I walk briskly to the counter to retrieve my cappuccino with a splash of oat milk and two extra shots of espresso. I question whether I have a caffeine addiction, but quickly realize I have bigger things to worry about. It’s been one of those days that simultaneously speed by and drag on with the density of a full-grown elephant. But at this moment, as I sip from my cappuccino and breathe in the fresh air on my brisk walk to my next meeting, I stop; time unclenches its fist and drops me out of its grasp. Somehow the coffee puts me in a space of mindfulness and focus that I couldn’t have imagined just a moment ago.

I find that coffee is a sort of meditation for me. When I meditate, I am able to step outside the haze clouding my mind. I am so grounded in the present moment that difficulties of the past and obligations that await me in the future don’t matter. When I meditate, everything falls out of focus save the rise and fall of my breaths. When I sip my coffee, my attention is solely directed toward the steam rising out of my mug, the rich dark foam coating my throat, and the distinct mix of bitter and sweet suffusing the air. 

That experience left me in awe. Somehow, a toffee-colored liquid contained in a paper form drastically shifted my perspective. It made me wonder what small items other Princetonians perceive as infusing joy into their days, so I spoke to the Nass community to gain some insight.

“Just past Forbes, there is a steep staircase specifically designed to make sure the walker steps with the same foot every time they step down to the next step. I have found that when my day is particularly stressful, walking down this staircase reminds me that innocent joy that is always around me. Quickly walking down these steps, feels eerily like flying (or maybe falling slowly), as my steps thud one after another and my body accepts the cadence of my feet, happily soaring me down the stairs without much effort.”

Anya Miller

“Every night (okay, like twice a week), I read a chapter of a novel before I sleep. I can’t say I even love the novel I’m currently on, and often I’m simply too tired, but the exercise feels generous, and in a strange way like an act of rebellion. My days are spent consuming vast amounts of media—books, journal articles, lecture slides—that are assigned to me, so I like to remind myself as often as possible that I’m in control of my time. For those few minutes, I’m able to forget about all the things others are demanding of me and truly be with myself.”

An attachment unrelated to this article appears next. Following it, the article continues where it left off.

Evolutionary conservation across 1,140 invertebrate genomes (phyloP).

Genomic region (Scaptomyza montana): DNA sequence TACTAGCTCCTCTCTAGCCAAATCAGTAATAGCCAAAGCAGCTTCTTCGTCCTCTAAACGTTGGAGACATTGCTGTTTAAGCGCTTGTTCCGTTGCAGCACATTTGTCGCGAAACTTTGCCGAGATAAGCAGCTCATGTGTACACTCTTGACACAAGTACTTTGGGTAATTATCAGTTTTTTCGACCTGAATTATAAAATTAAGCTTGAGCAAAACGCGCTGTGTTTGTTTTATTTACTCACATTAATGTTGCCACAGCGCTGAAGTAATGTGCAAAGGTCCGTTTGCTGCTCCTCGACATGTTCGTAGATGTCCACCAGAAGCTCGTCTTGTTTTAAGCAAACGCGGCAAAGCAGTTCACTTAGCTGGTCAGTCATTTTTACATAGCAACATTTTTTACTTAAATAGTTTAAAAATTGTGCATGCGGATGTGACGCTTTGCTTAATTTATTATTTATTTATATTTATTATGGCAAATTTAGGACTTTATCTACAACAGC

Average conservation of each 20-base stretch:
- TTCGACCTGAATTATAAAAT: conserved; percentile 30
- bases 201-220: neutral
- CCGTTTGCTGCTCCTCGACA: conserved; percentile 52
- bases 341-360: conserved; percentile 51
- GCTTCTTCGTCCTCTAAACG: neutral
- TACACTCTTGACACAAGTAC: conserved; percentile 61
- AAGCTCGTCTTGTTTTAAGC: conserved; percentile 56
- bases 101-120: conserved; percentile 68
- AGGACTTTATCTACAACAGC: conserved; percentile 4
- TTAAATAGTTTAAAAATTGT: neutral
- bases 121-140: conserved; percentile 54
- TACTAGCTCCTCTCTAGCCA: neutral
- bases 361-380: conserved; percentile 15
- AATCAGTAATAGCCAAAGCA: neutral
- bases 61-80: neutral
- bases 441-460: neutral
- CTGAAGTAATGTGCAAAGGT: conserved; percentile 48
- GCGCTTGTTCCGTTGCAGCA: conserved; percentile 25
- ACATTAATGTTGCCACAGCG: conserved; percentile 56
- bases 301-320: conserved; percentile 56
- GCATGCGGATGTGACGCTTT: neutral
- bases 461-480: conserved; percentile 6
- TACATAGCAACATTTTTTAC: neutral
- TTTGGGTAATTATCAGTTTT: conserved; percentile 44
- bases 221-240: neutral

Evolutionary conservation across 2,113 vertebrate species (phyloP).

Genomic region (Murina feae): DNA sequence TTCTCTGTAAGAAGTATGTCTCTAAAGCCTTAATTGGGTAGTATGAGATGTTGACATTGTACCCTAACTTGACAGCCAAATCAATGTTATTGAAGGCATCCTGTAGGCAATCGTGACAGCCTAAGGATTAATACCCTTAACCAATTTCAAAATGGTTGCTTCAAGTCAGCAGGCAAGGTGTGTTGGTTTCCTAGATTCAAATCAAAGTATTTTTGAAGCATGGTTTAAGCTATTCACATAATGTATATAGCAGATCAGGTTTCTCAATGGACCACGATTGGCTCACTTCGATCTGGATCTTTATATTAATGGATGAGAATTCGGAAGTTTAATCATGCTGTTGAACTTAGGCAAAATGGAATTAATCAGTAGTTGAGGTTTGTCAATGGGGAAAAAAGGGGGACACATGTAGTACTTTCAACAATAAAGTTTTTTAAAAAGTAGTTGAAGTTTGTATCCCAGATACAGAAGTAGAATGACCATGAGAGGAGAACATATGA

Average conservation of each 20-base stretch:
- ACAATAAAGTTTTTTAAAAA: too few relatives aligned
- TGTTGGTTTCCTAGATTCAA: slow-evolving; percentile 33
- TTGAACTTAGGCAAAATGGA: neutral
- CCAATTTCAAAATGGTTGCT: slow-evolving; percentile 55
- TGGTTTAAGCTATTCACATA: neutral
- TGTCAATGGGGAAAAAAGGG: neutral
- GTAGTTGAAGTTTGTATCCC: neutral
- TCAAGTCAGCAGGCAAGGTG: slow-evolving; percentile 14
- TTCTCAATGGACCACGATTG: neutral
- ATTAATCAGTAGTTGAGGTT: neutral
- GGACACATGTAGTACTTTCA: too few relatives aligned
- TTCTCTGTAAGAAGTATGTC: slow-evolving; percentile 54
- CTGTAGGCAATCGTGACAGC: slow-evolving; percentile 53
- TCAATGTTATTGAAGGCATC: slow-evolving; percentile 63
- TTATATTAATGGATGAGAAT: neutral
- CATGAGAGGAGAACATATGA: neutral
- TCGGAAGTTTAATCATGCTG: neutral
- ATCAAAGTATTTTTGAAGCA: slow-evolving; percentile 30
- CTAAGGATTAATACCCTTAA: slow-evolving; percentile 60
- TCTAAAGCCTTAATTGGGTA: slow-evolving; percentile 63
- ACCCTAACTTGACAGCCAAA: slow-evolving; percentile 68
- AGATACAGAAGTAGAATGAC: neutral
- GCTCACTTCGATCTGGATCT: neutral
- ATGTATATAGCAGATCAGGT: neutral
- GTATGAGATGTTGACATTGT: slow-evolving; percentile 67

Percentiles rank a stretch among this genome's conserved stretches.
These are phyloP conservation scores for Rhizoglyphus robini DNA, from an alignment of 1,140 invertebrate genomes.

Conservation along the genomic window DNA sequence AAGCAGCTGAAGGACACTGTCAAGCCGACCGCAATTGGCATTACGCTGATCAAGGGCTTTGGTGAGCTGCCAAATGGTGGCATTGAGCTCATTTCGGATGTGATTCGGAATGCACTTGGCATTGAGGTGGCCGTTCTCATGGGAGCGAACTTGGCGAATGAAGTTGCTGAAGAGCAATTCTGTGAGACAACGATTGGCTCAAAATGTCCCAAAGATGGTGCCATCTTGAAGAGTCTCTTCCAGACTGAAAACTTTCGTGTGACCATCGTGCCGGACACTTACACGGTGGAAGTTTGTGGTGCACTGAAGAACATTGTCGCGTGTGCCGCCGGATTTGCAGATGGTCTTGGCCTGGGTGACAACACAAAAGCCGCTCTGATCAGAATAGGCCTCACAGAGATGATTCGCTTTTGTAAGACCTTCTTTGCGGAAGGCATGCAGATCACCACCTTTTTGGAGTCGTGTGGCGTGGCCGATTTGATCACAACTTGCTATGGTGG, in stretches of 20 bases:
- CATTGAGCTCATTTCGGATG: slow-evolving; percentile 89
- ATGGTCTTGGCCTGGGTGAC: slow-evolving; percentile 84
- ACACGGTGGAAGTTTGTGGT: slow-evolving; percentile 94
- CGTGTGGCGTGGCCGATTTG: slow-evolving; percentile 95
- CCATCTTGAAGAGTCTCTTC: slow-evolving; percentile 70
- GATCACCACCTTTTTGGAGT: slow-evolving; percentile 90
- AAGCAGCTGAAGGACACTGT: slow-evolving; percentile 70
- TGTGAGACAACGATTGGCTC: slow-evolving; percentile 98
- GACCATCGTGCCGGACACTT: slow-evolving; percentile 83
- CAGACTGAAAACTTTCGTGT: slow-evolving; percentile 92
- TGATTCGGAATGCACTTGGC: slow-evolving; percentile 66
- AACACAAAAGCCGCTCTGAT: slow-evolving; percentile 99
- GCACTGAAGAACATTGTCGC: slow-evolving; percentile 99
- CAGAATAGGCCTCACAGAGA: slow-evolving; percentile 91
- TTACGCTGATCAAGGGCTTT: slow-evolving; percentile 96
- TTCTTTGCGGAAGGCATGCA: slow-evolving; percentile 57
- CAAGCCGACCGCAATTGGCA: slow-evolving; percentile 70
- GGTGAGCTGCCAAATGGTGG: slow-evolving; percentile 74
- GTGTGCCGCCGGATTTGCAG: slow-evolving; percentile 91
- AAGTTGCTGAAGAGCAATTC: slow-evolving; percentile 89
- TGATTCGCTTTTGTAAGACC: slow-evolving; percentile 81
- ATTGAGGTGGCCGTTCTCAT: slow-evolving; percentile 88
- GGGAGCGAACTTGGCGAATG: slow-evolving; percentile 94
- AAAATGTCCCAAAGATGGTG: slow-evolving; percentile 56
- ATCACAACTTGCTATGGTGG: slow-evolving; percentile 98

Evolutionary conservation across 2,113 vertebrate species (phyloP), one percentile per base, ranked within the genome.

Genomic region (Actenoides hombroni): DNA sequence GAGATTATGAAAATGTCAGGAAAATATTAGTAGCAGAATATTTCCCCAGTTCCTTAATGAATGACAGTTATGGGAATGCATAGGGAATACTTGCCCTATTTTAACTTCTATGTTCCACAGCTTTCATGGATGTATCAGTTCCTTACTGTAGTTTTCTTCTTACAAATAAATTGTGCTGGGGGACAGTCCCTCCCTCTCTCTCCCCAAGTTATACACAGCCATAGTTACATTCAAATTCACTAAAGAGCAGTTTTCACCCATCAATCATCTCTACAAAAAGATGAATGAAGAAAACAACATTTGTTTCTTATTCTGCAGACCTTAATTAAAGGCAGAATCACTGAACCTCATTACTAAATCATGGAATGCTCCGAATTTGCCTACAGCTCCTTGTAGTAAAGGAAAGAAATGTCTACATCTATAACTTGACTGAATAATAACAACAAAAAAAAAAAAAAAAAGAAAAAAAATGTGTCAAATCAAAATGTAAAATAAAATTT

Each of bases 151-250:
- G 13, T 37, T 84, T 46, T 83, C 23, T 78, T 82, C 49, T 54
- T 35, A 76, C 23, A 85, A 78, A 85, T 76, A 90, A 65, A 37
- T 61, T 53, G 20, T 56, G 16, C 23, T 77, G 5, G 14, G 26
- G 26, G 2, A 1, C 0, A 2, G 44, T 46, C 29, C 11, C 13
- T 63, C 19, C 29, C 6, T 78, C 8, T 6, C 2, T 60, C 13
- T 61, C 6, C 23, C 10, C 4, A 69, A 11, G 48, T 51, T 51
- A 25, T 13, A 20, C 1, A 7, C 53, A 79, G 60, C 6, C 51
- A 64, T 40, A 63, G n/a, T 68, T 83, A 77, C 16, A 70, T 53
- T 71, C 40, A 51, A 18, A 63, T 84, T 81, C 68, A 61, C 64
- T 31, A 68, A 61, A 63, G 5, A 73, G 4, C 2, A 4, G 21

Sam Bisno 

“Something that really centers me is driving on the freeway. In a way, I have to force myself to be calm because the stakes are so high, but driving somewhere familiar, driving fast, takes me out of space and my body in a way that I can’t usually access.”

Sierra Stern

“Sometimes, I catch the sun as it is just dipping below the horizon. For a few moments, I stand witness as the sky is painted in strokes of warm orange and deep magenta and even hints of gold. Sunsets like these place a smile on my face, and when I close my eyes to sleep, the beauty of it decorates the back of my eyelids.”

Jiyoun Roh

Sunsets. Novels. Driving. The topics seem worlds apart, but they all share the unique ability to free us Princetonians from our constantly moving and seemingly never-ending, work-filled existences. They all provide escapism, in a sense. Coffee is my impetus to take a moment to be in my body and not just in my mind. Most of my life at Princeton is not built that way. If I don’t stop and take moments like this for myself, they will never take shape.

I think carving out intentional spaces like these is so significant precisely because the Princeton environment is not conducive to focusing solely on the body—to being grounded and letting your mind go. Taking these few moments to stop as I sip my coffee gives me the strength and stamina to press the proverbial play button and continue on with my day more productively and in a clearer headspace. I urge everyone to find a small experience, activity, or object that brings them joy, headspace, and an escape from the flurry of everyday Princeton existence.